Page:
Among other projects - you're doing lots of stuff - you get
involved in some very heady questions about the origins of truth
on the internet.
And this is where we're getting folks because
the work that Danny's describing now in theory ultimately became
a venture, right? Metaweb.
Danny Hillis: So that's right.
So what I really thought is that
what we need to do is have a way of representing the knowledge
of the world in a way that machines can get at them, and take
advantage of it - and that that should be shared.
should be able to get at it. That is, in some sense if the human
knowledge isn't a shared resource - then what is? I mean what
has civilization been doing all these years?
So I created a
company that built this database called Freebase.
It was a free
database. And the company basically took any kind of public
knowledge that we could get, information about anything and put
it in machine-readable format.
We were kind of creating with the idea that this is going to be
useful to the world. We didn't really have a business model. And
we started building it up, and then it became useful to lots of
different people including particularly all the search engines.
So eventually Google bought it, of course. And then I got Google
to agree to keep it open for three years, but they only kept the
part that was already open open, and they started building it
And so now Google has something called the
which is the evolution of this. And it probably has about 100
billion different entities. So everybody in this room is in that
graph. This building is in that graph.
Peter Hopkins: Yes, I took a screenshot earlier of when you just
Googled NeueHouse, and all of these different...
Danny Hillis: That's right. NeueHouse is obviously in the graph.
So this event is, and yes. So anything like a person, a place,
Anything like that is in this huge knowledge base, and
all the relationships between them are. So when you, for
instance, print out a Google map, that is rendered from the
So the Knowledge Graph knows the bus schedules
and it knows the address of the restaurant and the traffic.
Peter Hopkins: It's drawing all this information together around
the thing that the searcher cares about.
Danny Hillis: That's right.
So the map is just in some sense a
custom rendering of a piece of the Knowledge Graph for your
And also by the way, I don't know - this
doesn't have any ads on it, but the other thing is that the ads
are also like a lot of Knowledge Graph about what the products
are about and whether - it probably has knowledge about you,
specifically, and so on.
So it's gone way beyond the kind of
public knowledge, also again it probably has very particular
private knowledge about people too.
Peter Hopkins: Now, from Google's perspective it's safe to say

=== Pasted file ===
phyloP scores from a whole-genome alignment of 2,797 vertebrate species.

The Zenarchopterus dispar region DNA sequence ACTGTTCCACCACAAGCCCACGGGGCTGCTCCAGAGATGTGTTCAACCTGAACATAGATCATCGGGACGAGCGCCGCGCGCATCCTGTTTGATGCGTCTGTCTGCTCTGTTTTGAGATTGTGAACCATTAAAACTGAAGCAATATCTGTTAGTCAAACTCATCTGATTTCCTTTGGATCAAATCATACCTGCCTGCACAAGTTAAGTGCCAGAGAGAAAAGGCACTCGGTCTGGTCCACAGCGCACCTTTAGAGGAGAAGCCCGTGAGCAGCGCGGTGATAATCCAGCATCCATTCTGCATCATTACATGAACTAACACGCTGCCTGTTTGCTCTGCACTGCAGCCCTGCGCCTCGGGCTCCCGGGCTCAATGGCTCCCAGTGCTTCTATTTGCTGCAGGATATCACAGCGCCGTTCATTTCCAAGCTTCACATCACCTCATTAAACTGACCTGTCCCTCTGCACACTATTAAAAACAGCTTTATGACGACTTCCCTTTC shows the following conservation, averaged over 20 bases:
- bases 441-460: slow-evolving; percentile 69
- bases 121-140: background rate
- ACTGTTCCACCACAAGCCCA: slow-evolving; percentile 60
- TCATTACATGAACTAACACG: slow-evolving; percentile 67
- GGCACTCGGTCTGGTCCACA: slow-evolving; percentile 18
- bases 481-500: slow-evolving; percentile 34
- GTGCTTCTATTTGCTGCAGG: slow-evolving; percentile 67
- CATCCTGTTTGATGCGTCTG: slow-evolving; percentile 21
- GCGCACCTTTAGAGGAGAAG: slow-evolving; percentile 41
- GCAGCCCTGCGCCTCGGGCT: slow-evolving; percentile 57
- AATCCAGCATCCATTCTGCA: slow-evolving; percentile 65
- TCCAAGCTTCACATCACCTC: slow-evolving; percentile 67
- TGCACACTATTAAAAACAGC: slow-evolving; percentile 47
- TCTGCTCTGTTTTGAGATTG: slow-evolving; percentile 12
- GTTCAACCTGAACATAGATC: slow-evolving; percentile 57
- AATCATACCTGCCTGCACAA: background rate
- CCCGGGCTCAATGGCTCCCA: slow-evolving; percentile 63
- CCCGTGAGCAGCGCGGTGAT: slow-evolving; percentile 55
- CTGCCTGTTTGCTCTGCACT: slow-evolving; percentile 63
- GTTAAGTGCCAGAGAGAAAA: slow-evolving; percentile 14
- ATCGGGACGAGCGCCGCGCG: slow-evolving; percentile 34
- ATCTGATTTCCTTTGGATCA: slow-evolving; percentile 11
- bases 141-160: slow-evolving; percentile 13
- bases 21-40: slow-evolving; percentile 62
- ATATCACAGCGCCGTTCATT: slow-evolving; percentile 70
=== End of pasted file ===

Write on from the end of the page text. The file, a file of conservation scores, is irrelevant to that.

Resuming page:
that this is a quantum leap in terms of the original basis of
its citation-based search model.
All of a sudden it is now
providing this multidimensional search that is drawing in way
Danny Hillis: It still does the old kind of search.
So right now
when you, let's say I put in museums of New York. You know,
"museums in New York," well, it still does the old keyword
search of searching for pages that have the word "museum" and
the phrase "New York," but it doesn't - if you say "an
exhibition in Manhattan" or something, you might have something
that's a museum in New York that actually didn't use the word
"museum" and "New York" on the page.
But the Knowledge Graph
knows that Manhattan is in New York, and it knows that
exhibitions are in museums, or may know something is a museum
even if it doesn't use the word museum in its title.
And so it's actually able to pick that up even though it's not,
it doesn't have the keyword. So that will play into the search
results that come up. It does a search that's based on the
semantics. And, of course, that's very important because that
kind of knowledge is completely language independent too.
same knowledge that informs your search in English also informs
somebody's search in Mandarin or Hindi or something like that.
So the good news is it's turned out to be really useful. There
are these big representations of knowledge.
But the bad news is
the whole idea of it being this free, open thing that everybody
was going to use has actually become really just something that
competitive advantage of Google, and now other search
engines and other companies will make their own I'm sure.
is working on it, Amazon, you know. Each of the big companies - IBM, Microsoft.
They'll each work on their own database.
world could go in one of two directions:
we could either have
this sort of oligarchy of big companies that have giant
knowledge bases that they use for proprietary advantage
could flip over and say it becomes a public resource, that we
"We want knowledge to be a public resource. And we
want, in particular, knowledge that's tied to who said what,"
...because this is not, it doesn't represent truth, remember!
represents who said stuff and that becomes then a resource for
doing things like sorting out what's fake news or deciding what
medical treatments, what effects are in the scientific
literature, things like that that really don't align very well
with commercial goals.
Peter Hopkins: And this is where Underlay comes in.
many respects is your attempt to kind of reclaim this technology